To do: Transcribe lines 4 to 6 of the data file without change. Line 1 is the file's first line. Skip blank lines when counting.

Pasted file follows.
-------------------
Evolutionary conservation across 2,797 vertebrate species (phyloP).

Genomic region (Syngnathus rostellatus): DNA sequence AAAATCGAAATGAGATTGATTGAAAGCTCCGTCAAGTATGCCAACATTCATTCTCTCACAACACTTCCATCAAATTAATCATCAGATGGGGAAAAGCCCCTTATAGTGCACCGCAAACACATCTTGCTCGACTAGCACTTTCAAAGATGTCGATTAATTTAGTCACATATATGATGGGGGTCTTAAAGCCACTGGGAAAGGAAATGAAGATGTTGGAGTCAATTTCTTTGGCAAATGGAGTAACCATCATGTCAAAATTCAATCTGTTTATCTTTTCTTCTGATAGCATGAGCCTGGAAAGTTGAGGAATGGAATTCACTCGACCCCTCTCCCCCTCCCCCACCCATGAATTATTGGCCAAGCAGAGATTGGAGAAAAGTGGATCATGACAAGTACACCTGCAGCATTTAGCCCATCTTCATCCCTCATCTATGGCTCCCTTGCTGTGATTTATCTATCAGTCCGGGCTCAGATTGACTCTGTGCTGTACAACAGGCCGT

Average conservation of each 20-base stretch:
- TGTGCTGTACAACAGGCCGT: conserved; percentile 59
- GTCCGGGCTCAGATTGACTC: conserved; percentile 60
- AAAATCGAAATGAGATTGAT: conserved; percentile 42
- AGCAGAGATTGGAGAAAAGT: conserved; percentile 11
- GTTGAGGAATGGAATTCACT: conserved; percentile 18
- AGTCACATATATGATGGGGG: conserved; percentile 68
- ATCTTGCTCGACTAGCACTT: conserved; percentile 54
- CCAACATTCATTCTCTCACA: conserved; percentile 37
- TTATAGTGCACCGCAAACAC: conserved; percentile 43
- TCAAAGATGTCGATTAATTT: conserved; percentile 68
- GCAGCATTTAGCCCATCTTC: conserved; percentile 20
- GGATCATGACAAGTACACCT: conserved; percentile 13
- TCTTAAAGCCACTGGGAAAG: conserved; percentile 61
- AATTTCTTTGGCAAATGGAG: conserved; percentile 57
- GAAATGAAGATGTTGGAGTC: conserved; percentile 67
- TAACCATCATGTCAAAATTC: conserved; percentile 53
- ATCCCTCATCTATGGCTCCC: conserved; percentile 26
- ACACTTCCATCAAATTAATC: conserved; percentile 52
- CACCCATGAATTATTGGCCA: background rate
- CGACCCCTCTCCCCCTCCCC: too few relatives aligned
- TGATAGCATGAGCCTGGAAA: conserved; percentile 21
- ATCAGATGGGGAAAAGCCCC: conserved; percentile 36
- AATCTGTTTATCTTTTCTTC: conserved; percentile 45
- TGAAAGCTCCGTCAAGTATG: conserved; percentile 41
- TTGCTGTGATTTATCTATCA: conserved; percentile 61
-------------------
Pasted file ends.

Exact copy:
- TGTGCTGTACAACAGGCCGT: conserved; percentile 59
- GTCCGGGCTCAGATTGACTC: conserved; percentile 60
- AAAATCGAAATGAGATTGAT: conserved; percentile 42